People In Memory
erle kauffman
time Excellence in Systematic Paleontology from the Pa-
Dr. Erle Kauffman
leontological Research Institution. Additionally, Erle was
Born: February 9, 1933
recognized with The Society for Sedimentary Geology’s
Died: December 16, 2016
W.H. Twenhofel Medal for Outstanding Contributions and
Erle Galen Kauffman, 83,
Professor Emeritus, Earth
and Atmospheric Scienc-
es at Indiana University,
died peacefully at home
December 16, 2016 after a
long illness.

Honored for his many
contributions to the Geo-
logical and Paleontological sciences, Erle also was acknowl-
edged as a master teacher, researcher and mentor, advanc-
ing the education of many through his passion for learning,
rigorous science, and generosity of ideas. Erle held an aca-
demic position at IUB since 1996.

Born and raised in the Washington DC area, Erle received his
undergraduate and graduate education at the University of
Michigan, Ann Arbor, and was awarded a Doctorate in Geo-
logical Sciences in 1961. Subsequently, Erle built a 20 year
career with the US National Museum, Smithsonian Institu-
tion, where he ultimately held the position of Full Curator,
Department of Paleobiology. During that tenure, Erle also
served as Adjunct Professor of Geology, George Washing-
ton University, Washington DC. From 1980 to 1996, Erle was
Professor and later Chair (1980-1984), in the Department of
Geological Sciences, University of Colorado, Boulder.

Erle received many honors, both as scientist and educator.

He was recognized with an Honorary Master of Science
from Oxford University, England (1970), where he was a Vis-
iting Professor, and an Honorary Doctor of Natural Sciences
in 1987 from Georg-August-Universitat, GÖttingen, Germa-
ny, and in 1986 as a Fulbright Visiting Scholar to Australia.

In 1991 the Society for Sedimentary Geology awarded Erle
the R.C. Moore Medal for Excellence in Paleontology, and in
1997 he was honored with the Gilbert Harris Award for Life-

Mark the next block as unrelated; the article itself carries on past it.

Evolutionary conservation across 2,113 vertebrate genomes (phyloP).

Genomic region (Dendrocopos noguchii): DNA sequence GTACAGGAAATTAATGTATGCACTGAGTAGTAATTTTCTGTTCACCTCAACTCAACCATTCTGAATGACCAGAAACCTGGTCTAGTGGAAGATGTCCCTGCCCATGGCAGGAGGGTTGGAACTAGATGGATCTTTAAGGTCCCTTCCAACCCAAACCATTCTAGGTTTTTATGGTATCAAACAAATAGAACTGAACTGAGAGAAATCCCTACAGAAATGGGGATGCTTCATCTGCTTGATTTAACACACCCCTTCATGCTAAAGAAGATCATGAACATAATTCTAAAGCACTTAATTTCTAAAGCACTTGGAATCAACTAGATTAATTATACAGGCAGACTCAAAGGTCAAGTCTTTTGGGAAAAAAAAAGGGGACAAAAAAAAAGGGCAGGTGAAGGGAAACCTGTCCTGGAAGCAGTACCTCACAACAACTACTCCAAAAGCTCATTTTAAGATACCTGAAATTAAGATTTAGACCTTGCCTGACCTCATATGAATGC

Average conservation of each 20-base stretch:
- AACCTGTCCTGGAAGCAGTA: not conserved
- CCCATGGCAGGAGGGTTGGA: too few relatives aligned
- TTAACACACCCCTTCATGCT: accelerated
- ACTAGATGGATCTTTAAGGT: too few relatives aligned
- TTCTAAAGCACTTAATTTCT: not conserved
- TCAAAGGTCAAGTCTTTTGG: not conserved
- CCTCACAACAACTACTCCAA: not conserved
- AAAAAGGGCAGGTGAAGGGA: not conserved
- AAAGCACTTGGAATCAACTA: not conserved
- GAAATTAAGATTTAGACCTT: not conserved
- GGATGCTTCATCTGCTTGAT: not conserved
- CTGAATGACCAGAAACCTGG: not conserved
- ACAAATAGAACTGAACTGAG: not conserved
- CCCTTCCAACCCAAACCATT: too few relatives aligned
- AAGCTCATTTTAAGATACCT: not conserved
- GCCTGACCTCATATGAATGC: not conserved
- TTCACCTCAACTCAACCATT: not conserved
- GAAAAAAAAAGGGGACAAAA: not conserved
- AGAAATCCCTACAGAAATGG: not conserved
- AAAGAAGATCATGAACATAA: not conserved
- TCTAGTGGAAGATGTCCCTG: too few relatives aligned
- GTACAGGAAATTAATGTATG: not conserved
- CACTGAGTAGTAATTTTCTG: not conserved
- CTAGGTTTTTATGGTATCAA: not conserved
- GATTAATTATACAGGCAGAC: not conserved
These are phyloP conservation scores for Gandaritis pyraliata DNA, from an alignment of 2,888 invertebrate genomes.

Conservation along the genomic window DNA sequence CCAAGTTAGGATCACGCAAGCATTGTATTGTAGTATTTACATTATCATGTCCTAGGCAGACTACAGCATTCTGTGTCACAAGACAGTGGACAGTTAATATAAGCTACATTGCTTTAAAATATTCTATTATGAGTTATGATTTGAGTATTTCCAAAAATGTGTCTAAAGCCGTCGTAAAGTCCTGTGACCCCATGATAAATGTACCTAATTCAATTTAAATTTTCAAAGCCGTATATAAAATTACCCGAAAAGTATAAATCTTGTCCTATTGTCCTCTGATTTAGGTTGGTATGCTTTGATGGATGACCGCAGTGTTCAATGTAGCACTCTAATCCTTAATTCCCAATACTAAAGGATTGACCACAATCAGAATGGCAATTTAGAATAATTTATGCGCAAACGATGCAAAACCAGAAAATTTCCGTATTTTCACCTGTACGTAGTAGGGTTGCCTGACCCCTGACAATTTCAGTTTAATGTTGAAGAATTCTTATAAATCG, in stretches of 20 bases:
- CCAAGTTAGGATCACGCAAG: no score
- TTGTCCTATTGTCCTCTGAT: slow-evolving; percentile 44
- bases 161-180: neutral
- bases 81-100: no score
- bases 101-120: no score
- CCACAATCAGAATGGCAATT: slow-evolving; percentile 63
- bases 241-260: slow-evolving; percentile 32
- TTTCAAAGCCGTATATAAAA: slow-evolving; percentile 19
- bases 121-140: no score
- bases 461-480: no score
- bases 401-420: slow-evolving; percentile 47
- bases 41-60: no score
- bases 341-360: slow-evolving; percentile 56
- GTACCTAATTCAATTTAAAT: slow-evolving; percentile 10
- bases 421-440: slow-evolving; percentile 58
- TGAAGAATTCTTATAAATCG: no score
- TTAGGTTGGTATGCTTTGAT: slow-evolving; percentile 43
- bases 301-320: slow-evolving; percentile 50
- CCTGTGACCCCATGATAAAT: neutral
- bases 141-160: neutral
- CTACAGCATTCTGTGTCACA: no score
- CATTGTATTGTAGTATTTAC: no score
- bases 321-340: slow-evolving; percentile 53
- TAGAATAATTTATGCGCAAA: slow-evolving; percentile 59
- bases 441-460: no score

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Sustained Excellence in Sedimentary Geology in 1998,
and more recently with the Paleontological Society’s Med-
al for Advancement in Knowledge in Paleontology in 2014.

Erle was a Fellow of the Geological Society of America, the
Paleontological Society, and the American Association
for the Advancement of Science. He served in leadership
roles in many of the professional organizations of which he
was a member, notably as President of the Paleontological
Society, and Vice President of the International Paleonto-
logical Association.

Erle lived life fully and with great heart, exploring, adven-
turing, playing as hard as he worked. His love of the Rocky
Mountains drew him both professionally and personally.

Erle was an experienced hiker, backpacker, climber, skier
and an avid fly fisherman, and these adventures were an
integral part of the family life he shared with his beloved
wife and colleague Claudia Johnson, his former wife Caro-
lyn Kauffman, and their children Donald, Robin and Erica.

Erle was an accomplished banjo player, and was known,
particularly by his students, for gatherings famous for
good food, good wine, good music, good conversation and
camaraderie. Erle is survived by his wife of 27 years Claudia C. Johnson;
his three children: Donald (Kathleen) of Sydney, Australia,
Robin of Paonia, CO, and Erica (Jim) Lancaster of Atlanta,
GA; six grandchildren: Shelley, Christopher, Anna, Tucker,
Tate, and Reed; former wife Carolyn (Stinebower) Kauff-
man of Redstone, CO; and his sister Christina Kauffman